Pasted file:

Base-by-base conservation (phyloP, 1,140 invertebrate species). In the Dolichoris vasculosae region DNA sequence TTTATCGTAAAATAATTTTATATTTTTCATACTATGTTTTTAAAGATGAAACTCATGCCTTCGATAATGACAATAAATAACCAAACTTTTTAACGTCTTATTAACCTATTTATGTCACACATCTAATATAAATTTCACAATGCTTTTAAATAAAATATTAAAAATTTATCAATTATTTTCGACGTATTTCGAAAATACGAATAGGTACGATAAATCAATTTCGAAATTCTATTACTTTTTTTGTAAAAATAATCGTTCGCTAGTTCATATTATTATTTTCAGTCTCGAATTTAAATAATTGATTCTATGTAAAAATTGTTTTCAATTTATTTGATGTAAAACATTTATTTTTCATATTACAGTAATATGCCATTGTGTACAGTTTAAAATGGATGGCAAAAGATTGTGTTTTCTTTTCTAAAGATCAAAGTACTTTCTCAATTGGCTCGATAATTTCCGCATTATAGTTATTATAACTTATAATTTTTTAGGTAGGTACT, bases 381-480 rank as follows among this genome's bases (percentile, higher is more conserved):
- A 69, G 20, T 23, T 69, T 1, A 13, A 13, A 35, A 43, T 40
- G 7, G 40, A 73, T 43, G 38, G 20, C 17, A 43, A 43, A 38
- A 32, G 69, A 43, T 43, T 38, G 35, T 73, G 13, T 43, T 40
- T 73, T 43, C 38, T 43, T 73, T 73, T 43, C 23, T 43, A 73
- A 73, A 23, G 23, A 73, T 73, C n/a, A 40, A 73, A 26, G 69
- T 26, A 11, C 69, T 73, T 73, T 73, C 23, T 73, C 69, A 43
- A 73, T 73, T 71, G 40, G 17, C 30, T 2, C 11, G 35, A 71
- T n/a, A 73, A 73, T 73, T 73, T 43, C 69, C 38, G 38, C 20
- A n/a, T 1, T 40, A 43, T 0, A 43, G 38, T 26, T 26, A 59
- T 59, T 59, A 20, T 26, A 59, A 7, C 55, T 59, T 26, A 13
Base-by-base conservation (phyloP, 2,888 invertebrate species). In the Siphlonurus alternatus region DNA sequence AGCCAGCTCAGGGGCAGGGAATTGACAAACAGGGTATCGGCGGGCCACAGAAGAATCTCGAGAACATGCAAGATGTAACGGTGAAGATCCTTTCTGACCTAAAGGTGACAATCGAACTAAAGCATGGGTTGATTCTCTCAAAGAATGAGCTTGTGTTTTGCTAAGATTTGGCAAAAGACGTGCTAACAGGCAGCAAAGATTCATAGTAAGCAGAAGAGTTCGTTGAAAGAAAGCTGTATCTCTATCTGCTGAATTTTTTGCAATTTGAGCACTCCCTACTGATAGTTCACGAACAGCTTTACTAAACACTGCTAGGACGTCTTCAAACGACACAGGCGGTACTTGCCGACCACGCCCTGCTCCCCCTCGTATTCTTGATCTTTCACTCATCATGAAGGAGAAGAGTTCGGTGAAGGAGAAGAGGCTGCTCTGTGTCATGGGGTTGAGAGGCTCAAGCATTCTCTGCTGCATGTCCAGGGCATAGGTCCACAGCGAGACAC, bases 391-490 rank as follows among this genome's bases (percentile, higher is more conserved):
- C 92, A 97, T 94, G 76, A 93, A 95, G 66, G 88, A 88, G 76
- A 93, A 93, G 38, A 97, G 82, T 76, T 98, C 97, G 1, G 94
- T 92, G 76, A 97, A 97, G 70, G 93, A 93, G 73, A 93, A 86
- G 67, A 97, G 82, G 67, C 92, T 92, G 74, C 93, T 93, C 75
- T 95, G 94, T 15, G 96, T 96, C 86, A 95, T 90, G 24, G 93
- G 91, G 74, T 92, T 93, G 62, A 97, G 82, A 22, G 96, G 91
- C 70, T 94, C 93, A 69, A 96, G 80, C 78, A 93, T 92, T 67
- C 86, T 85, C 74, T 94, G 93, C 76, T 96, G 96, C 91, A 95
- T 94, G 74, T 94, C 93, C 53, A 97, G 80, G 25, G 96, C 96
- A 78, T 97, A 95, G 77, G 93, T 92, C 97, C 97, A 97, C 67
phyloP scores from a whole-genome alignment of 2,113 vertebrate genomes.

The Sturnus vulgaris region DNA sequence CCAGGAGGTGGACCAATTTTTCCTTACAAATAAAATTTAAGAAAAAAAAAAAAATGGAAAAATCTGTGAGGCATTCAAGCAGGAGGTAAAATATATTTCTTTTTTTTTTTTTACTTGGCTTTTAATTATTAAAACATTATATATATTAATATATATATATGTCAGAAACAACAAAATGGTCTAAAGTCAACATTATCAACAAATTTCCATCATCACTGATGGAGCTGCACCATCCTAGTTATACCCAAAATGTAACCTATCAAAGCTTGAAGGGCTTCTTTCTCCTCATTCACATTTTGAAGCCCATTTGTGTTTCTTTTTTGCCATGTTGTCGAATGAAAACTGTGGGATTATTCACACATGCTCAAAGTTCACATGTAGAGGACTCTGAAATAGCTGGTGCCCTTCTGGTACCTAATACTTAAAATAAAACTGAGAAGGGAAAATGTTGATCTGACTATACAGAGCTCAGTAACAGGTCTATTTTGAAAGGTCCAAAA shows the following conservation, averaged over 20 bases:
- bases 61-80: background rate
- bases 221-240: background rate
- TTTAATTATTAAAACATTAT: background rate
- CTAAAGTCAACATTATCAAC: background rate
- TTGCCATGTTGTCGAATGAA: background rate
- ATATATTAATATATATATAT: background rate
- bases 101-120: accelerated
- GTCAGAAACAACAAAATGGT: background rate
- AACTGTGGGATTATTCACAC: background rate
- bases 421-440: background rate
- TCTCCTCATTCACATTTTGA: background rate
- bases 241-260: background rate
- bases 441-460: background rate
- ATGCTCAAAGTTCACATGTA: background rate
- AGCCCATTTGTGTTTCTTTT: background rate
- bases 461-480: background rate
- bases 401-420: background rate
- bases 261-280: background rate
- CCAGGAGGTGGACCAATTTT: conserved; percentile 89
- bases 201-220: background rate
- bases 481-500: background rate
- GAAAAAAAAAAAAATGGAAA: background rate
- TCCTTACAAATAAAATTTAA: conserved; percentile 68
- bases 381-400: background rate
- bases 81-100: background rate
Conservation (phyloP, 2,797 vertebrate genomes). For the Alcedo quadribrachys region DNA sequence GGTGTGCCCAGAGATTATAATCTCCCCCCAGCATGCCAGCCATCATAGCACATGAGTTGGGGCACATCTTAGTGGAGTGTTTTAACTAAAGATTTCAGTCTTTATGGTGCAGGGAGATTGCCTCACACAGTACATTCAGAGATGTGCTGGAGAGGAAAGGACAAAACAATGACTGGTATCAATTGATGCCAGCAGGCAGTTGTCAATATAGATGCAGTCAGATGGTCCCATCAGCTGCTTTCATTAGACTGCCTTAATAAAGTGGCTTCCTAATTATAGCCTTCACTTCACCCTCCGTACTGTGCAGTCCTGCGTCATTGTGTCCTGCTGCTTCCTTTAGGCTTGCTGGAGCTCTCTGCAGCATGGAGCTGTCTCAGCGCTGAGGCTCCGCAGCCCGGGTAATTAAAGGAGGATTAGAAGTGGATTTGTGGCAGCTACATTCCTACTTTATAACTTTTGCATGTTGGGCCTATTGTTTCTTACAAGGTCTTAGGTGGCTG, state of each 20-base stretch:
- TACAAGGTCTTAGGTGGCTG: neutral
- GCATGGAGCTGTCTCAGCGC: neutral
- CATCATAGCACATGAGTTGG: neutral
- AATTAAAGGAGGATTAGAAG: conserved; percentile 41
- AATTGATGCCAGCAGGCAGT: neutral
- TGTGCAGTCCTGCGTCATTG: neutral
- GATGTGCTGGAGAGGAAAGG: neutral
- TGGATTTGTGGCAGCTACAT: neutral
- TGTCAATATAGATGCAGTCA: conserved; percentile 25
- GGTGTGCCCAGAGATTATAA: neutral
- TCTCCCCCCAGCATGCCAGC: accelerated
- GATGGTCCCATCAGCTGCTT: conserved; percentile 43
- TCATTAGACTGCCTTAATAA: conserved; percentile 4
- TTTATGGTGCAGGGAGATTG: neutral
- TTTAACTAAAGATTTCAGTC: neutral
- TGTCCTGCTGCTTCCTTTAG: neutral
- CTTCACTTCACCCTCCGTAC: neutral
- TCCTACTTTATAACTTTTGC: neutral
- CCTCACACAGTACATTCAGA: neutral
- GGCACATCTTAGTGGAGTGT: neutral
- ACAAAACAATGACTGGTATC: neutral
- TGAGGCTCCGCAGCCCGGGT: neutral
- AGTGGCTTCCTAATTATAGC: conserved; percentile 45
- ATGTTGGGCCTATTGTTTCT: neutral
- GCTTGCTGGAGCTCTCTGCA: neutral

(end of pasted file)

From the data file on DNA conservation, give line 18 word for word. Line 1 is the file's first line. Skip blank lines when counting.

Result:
- G 91, G 74, T 92, T 93, G 62, A 97, G 82, A 22, G 96, G 91